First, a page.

1 Answer | Add Yours
In the ancient times, mortal men had more of a "servant-master" relationship with their Gods; the Gods did not pay them much attention and treated them as animals. However, just like with many Greek Epics, those who were born of a God had a much stronger relationship with them, and a greater hand in the affairs of the Gods. As you know from the Epic of Gilgamesh, Gilgamesh, King of Uruk, was born of the Goddess Ninsun (daughter of ANU, the main God in heaven to those of Mesopotamia). Most demigods, such as Hercules and Odysseus were born by a male God having intercourse with female mortals. Gilgamesh however, was born of a Goddess, making him "2/3 divine" instead of one half divine (bestselling author Zecharia Sitchin explains this by noting that the mother, and the mother alone gives the child Mitochondrial DNA along with the 23 chromosomes). Gilgamesh spoke with the Goddess Ninsun constantly and wailed to her that since he was mostly a God, he should possess the immortality of the Gods.
Gilgamesh was put into power at a leading cult-center of Mesopotamia, so his actions were constantly on the radar of the Gods who bestowed kingship to him. Some Gods loved Gilgamesh, and others began to hate him. The Goddess Ishtar (who is very sexually active as we see in other Sumerian Epics) attempts to have a sexual relationship with Gilgamesh, who refuses. This scornful rejection by a mortal man enrages Ishtar who seeks to have him put to death. When Gilgamesh and Enkidu defile the Bull of Heaven, Ishtar was the first to call to Anu in the heavens and plead with him to deal with Gilgamesh.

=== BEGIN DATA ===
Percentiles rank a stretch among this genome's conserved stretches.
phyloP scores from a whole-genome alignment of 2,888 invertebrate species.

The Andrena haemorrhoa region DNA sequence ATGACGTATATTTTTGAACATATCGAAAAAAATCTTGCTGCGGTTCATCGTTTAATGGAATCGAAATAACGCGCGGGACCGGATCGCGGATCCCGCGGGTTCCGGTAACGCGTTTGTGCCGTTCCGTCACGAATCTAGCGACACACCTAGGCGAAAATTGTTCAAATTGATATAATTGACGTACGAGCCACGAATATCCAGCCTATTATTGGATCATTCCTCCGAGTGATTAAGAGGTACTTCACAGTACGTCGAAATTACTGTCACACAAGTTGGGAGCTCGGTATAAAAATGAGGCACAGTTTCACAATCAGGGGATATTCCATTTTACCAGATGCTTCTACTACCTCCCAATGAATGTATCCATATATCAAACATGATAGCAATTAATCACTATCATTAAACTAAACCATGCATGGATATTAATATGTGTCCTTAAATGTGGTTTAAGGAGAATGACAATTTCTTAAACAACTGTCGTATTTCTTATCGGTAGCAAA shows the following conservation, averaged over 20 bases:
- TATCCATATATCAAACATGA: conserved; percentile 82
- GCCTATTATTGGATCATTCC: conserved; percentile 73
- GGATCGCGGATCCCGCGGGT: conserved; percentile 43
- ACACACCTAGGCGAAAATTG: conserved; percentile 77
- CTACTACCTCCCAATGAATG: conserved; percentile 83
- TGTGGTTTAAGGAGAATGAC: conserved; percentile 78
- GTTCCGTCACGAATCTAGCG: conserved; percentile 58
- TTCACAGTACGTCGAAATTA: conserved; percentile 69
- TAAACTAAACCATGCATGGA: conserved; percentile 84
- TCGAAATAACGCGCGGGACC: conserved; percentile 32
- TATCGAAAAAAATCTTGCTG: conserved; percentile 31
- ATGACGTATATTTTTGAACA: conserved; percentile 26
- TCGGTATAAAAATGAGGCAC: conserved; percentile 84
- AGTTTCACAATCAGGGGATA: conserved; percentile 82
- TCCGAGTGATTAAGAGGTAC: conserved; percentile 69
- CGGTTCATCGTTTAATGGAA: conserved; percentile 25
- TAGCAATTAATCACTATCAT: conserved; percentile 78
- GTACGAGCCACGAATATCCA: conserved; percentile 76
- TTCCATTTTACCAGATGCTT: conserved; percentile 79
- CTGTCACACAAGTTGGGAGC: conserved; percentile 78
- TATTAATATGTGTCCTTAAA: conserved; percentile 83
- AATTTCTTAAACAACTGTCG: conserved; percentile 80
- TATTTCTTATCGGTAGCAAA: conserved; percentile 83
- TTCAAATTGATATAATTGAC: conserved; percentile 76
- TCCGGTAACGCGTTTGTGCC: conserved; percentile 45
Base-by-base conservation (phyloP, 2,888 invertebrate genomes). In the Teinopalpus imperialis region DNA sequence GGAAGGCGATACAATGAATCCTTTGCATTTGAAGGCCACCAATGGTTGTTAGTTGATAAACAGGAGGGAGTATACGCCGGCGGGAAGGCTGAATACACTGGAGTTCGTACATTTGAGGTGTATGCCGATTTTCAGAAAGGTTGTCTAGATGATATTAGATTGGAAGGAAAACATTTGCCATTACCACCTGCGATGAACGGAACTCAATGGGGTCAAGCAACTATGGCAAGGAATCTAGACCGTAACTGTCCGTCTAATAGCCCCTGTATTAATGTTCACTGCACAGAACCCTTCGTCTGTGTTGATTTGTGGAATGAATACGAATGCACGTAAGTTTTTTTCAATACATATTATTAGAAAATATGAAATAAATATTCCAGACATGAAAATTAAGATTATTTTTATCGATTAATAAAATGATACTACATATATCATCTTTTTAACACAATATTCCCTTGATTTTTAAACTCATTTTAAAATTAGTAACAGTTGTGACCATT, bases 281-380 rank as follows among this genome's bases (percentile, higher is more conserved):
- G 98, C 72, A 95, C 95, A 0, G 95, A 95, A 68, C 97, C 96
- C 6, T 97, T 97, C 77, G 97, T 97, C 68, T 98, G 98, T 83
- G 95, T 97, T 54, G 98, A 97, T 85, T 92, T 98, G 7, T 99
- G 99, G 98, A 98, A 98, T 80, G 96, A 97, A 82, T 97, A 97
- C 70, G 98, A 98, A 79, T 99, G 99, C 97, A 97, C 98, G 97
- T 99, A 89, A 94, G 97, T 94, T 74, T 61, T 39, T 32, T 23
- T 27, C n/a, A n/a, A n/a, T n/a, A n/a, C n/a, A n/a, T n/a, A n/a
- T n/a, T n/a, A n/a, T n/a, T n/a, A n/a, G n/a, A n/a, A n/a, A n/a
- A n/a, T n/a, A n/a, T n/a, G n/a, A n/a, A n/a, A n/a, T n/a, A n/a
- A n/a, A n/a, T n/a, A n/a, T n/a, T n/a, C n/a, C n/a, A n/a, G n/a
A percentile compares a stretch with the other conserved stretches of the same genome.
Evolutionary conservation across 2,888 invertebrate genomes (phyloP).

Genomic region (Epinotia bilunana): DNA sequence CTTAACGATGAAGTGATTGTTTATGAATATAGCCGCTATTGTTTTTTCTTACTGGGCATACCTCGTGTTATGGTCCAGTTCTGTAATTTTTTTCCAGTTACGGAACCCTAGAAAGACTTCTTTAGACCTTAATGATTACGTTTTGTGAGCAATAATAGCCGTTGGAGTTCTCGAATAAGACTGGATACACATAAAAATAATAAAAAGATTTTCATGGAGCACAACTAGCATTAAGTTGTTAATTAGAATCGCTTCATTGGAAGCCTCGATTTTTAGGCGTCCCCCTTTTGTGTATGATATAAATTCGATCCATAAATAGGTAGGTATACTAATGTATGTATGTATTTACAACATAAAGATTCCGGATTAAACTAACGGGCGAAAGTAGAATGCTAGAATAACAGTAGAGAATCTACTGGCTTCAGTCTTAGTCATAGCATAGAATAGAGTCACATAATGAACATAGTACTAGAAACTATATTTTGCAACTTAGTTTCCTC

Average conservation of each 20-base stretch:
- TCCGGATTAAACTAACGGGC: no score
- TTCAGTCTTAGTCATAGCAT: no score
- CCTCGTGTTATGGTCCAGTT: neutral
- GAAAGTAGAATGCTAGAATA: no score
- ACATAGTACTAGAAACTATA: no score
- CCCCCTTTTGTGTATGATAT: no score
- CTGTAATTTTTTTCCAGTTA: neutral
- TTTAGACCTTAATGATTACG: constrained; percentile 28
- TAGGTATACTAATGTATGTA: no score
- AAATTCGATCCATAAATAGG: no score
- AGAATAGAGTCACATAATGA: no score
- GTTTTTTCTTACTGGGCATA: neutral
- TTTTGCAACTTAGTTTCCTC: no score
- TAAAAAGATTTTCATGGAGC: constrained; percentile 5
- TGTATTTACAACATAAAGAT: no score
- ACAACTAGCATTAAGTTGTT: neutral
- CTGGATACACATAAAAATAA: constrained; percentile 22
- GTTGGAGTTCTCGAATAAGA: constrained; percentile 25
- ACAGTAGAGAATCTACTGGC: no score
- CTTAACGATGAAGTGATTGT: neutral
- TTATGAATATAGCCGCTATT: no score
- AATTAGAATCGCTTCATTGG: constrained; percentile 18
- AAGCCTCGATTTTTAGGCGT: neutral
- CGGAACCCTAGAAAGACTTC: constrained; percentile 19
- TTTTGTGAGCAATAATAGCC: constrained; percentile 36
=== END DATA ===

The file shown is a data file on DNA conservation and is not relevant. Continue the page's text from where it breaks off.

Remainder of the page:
As we see from the story, no matter how divine Gilgamesh was, he could still never become an equal to the Gods. His relationship with them made other mortals jealous, but on the other hand, Gilgamesh's relationship to the Gods was one of jealousy.
We’ve answered 318,990 questions. We can answer yours, too.Ask a question